Here are some real life examples (experienced daily as a native of Washington State displaced in North Carolina)"
- "I fell down a heel, in mah heels, and twisted my ankle and bruised mah heel." (Same word used for three different things.)
- My name is Claire. In the north, it is a one-syllable name. In the south, it is two: Clay-er.
- In the South it seems more acceptable to speak with numerous grammatical errors: "I'm-a get me some mee-lk (milk) even if she don't want some."
- In the north, married women are rarely referred to as "Miss." People take the time to say the entire "Missus Wait."
- On the other hand, in the north, there is not the same respect for what to call older people. Not many people use "ma'am" and "sir" and most adults insist on being called by first name rather than Mrs. or Mr.
- He don't and she don't as well as double negatives = used frequently in my small town.
- The weatherman used "gully-washer" on the news last night and I was probably the only person in my entire town to laugh and then ask what it meant.
- Ya'll vs. you guys (which is not offensive to say to a group of ladies in Washington, but often offends people here.)
- Carbonated beverages = pop (northwest); soda (midwest); coke (south)
- Night-time prank: "__________ a house" = teepeeing (northwest); wrapping (south); rolling (Texas)
My final point on accent/dialect might be better categorized as "culture" in general, but as it relates purely back to language, I'll say it. Sarcasm seems to be much more prevalent in the north. By Washington state's standards, I was considered mildly sarcastic (about average). When I went to college in Texas and since I've lived in North Carolina, I find my saracasm sets me apart from most. I've unintentionally shocked, appalled, confused and offended many many people as verbal irony simply isn't the cultural norm here that it is in the north (and possibly west).
Accent refers to the way in which people speak a language in terms of the way they pronounce different words and phrase. People with different regional, cultural and ethnic background generally have different way of speaking, which affects their accent even for a common language spoken by them. For example the accent of English spoken in Australia is quite different from that in USA or UK. As a matter of fact accent may change from place to place within a country also. The famous play Pygmalion by George Bernard Shaw, is very much about such variation in accents that may exist between different localities within a city also.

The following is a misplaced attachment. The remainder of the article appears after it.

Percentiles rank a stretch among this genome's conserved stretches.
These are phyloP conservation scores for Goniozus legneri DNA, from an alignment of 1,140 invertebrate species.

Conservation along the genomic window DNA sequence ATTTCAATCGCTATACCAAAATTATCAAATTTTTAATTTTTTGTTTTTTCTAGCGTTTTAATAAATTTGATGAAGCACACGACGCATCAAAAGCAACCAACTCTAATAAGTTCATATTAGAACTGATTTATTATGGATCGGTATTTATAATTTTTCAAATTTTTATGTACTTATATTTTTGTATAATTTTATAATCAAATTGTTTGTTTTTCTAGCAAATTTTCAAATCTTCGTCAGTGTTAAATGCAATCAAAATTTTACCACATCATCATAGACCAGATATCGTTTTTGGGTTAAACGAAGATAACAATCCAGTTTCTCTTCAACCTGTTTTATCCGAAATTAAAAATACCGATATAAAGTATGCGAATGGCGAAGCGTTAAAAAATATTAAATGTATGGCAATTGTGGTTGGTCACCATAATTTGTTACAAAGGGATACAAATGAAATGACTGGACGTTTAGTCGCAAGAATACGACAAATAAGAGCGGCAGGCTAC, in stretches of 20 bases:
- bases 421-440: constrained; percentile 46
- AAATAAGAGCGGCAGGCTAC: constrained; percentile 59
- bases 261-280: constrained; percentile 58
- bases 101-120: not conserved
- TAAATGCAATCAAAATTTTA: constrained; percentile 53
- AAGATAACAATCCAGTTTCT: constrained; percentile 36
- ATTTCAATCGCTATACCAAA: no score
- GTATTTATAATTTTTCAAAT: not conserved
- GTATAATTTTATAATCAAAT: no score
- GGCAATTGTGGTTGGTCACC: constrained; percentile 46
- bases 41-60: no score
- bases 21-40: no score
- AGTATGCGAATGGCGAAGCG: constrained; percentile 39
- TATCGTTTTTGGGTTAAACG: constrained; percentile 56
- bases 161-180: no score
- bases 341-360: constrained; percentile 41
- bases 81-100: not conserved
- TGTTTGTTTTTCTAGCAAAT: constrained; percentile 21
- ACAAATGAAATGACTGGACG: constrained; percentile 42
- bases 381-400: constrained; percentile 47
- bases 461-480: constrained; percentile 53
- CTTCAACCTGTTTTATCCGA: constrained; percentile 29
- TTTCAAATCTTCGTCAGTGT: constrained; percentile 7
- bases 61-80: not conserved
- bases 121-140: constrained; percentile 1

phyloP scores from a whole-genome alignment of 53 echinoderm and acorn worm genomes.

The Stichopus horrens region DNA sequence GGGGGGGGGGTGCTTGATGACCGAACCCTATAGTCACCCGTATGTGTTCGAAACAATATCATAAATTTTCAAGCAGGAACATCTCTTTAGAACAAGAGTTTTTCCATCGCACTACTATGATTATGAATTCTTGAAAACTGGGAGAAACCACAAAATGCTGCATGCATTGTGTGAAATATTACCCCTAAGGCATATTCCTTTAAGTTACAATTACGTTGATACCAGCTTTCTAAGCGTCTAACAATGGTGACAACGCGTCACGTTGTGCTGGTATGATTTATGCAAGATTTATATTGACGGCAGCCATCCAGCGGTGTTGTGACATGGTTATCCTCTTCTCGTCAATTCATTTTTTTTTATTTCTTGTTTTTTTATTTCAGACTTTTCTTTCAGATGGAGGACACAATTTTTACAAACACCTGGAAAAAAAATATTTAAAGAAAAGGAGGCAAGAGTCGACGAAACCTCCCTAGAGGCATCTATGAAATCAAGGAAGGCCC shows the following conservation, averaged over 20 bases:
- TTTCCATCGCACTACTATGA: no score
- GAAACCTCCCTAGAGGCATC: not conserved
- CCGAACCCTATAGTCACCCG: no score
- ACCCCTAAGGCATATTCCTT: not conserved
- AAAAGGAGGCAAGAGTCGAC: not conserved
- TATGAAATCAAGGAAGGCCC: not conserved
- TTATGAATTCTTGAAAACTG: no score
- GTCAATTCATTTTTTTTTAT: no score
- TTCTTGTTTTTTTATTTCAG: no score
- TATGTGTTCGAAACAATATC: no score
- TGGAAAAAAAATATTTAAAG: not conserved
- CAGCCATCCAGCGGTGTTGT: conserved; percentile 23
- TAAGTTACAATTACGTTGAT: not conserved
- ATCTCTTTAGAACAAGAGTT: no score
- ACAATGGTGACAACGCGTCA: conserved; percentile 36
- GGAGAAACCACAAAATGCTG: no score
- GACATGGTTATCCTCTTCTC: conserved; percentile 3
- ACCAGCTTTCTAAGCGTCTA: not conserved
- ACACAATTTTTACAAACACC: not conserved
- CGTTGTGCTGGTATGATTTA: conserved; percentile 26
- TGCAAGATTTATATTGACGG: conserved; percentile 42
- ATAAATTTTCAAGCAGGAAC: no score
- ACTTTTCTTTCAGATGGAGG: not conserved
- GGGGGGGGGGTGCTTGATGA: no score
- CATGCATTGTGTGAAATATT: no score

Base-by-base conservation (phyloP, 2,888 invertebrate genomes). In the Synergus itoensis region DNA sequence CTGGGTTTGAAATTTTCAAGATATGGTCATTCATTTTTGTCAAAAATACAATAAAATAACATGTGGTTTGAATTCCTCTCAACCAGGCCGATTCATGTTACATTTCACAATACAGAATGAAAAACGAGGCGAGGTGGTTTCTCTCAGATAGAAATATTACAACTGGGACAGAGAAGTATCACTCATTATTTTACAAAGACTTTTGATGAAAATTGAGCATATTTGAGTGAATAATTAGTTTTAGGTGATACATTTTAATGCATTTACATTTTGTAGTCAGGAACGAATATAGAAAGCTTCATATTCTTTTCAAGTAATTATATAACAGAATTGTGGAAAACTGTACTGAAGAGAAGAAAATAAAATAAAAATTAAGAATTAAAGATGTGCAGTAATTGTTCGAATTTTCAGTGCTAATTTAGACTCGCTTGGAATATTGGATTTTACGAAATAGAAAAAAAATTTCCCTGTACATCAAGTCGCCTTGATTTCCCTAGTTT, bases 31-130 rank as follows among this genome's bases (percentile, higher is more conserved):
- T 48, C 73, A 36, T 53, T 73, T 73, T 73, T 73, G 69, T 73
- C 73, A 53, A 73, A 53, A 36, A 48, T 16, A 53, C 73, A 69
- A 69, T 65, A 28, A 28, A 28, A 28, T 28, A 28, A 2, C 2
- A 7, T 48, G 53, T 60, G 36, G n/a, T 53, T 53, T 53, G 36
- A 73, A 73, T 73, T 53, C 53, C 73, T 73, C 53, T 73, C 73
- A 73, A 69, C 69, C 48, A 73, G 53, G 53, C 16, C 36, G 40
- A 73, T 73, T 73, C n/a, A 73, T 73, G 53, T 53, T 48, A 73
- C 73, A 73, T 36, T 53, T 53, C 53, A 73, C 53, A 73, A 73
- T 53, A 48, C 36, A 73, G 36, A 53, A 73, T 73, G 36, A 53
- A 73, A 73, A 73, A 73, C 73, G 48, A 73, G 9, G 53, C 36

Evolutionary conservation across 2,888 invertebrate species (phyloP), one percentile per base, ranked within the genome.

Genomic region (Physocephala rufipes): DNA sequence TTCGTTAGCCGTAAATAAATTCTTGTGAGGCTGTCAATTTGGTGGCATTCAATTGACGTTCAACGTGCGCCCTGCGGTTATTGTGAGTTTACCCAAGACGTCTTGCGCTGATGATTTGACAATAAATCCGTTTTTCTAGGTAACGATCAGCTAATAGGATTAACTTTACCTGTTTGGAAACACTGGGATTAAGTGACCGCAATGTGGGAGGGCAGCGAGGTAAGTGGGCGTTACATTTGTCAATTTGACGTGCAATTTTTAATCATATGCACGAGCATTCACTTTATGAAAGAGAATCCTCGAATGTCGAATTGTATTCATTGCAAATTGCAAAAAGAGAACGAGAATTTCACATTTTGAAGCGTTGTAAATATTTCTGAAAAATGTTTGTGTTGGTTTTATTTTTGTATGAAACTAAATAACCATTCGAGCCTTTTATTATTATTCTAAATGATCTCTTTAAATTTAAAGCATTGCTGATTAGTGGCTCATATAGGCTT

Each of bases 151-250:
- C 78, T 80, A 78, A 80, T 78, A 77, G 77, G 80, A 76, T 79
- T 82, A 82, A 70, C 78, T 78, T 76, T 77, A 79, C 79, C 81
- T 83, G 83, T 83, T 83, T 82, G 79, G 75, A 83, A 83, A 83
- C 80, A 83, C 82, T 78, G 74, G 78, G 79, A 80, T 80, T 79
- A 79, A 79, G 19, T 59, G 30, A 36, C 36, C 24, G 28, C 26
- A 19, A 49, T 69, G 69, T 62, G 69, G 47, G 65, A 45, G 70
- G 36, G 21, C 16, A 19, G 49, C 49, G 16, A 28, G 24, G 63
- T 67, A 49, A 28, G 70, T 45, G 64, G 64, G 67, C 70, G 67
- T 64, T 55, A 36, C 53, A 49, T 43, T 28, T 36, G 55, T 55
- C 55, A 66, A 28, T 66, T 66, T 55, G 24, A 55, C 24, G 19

Accent also refers to the emphasis the same person may place on different words and syllables while speaking. This changes the stress being put on different words in a sentence, and also alter the general feeling associated with what is being said. Like the same sentence may convey appreciation or a taunt depending on how it is spoken.
Dialect refers to basic variation in the a common language, which involves basic change in word, phrases, and their meanings, rather than just the way these are pronounced. Dialects develop because people who speak the language in different regions introduce innovations and errors in the language which over a period become part of common language spoken in a community. Dialects also develop because of evolution of language over time. Thus the language spoken in times of Shakespeare, which is the language used in his works, is very different from the English spoken today.
Dialects involve differences in pronunciation as well as vocabulary. The variation between two dialects may be minor, so that a person knowing one dialect is able to understand the other dialect fairly well. But dialect of same language can be quite different also, making it very difficult for person with knowledge of one dialect only to understand the other dialect.